Urban nature-based solutions like green walls and roofs, sustainable drainage systems and street trees have the potential to provide around 30% of the adaptation needed to protect our towns and cities from increased rainfall, flooding and heatwaves by 2030. They can also increase property value, provide insulation, improve air quality, capture carbon, enhance health and well-being and help create healthy, vibrant, active green towns and cities.
Since 2019, the IGNITION project has explored nature-based solutions in more detail to provide a robust case for how, why and where this needs to be done in Greater Manchester, alongside insight into how our approach could be applied elsewhere. Central to this has been the Living Lab at the University of Salford, where retrofit installation has showcased a variety of integrated nature-based solution climate mitigation measures, including a green-blue roof, living wall, sustainable drainage trees and rain garden. All of these elements are connected via a single central monitoring system, which captures data in real time and allows for the redistribution of rainwater as required around the lab.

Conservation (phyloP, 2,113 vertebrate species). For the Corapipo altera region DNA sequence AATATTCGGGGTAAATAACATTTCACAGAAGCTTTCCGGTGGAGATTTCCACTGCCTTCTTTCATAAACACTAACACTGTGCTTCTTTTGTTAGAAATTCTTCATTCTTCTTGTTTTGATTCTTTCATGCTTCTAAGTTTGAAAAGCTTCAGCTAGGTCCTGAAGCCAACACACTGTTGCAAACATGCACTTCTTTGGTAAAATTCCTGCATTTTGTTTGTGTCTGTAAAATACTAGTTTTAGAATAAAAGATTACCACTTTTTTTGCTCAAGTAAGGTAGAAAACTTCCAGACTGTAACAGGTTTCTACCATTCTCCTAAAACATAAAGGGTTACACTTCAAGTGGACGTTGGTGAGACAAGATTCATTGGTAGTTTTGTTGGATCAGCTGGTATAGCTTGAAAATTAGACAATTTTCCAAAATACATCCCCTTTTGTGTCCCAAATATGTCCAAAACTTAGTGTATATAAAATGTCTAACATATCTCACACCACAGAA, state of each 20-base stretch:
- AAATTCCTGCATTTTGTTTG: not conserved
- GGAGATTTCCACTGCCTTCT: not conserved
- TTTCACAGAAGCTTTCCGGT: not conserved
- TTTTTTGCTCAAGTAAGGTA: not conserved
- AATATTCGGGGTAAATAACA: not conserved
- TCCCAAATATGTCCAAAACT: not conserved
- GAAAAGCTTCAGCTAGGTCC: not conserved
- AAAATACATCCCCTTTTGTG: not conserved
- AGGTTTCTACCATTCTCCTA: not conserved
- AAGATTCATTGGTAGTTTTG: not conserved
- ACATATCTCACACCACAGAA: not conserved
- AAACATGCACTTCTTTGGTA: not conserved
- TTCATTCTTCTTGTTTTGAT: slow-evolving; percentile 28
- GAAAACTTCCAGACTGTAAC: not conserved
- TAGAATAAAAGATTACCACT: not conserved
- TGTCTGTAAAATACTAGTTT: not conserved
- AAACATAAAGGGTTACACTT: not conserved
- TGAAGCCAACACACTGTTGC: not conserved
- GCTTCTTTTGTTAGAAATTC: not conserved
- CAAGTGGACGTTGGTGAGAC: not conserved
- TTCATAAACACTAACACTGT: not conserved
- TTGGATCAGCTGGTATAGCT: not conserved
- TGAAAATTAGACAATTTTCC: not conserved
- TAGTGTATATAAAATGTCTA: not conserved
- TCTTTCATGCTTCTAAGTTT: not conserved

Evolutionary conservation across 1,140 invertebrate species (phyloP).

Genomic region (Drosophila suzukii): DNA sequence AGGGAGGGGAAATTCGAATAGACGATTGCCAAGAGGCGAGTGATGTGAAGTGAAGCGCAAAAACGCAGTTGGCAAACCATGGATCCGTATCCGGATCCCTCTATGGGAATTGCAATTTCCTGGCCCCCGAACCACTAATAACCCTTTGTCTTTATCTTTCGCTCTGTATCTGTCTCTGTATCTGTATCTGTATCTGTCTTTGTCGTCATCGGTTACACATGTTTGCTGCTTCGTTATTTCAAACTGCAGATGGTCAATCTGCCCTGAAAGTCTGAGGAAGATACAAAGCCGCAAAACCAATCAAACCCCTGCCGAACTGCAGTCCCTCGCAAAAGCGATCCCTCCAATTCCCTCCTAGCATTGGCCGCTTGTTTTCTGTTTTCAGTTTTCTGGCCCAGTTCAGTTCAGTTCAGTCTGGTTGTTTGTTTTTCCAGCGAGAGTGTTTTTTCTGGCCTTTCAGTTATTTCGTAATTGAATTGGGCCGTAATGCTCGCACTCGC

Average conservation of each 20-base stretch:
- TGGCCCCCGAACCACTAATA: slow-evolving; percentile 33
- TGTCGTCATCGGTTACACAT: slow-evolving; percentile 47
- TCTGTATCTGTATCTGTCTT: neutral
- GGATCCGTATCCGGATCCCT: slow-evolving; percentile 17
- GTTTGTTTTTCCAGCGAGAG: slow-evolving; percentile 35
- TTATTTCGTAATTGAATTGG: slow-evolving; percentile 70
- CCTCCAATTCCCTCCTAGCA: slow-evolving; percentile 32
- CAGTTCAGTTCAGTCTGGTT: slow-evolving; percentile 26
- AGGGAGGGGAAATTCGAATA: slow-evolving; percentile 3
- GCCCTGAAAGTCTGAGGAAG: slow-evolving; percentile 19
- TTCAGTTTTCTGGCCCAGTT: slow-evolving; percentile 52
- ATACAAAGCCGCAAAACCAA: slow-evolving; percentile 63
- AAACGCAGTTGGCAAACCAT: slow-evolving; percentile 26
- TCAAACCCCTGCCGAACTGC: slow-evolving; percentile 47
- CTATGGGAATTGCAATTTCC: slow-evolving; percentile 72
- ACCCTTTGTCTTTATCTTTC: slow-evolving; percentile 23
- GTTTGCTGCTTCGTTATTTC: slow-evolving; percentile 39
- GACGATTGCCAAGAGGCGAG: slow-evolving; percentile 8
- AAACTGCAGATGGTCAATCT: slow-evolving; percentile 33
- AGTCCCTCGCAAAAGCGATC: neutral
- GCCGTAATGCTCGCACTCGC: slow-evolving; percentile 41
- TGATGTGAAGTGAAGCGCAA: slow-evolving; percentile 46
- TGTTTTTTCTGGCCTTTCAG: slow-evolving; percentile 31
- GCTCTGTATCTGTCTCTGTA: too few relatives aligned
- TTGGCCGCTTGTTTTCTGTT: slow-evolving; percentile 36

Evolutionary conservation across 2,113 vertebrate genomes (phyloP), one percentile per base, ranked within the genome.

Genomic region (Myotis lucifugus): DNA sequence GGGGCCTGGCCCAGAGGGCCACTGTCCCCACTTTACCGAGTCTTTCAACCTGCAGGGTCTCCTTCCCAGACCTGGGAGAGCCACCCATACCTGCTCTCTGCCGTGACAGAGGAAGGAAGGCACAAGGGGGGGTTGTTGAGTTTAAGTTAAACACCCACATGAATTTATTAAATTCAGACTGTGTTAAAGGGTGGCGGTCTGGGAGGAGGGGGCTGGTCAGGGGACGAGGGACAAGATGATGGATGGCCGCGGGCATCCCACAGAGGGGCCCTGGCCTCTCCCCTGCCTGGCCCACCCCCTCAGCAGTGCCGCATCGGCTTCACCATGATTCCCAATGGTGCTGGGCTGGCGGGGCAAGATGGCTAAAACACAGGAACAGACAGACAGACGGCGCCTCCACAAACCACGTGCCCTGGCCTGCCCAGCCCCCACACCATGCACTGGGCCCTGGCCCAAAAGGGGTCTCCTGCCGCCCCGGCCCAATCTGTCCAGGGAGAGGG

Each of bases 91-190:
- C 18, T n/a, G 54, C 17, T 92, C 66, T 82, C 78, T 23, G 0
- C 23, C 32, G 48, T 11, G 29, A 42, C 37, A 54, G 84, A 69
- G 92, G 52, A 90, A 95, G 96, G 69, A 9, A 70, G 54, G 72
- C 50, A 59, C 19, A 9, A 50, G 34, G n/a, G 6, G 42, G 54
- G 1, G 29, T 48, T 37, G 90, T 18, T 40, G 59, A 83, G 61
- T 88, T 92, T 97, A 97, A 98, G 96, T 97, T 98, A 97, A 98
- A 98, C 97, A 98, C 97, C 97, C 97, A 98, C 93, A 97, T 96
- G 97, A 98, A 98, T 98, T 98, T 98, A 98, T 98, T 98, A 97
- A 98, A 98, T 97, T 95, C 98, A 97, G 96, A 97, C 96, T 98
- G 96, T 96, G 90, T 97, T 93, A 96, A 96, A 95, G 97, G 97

The evidence we have gathered on the impact of these nature-based solutions has already helped shape projects. So what are some of the key benefits we’ve identified at the Living Lab?
Living walls and roofs not only provide a haven for wildlife, but they can also improve insulation and have the potential to lower bills as a result.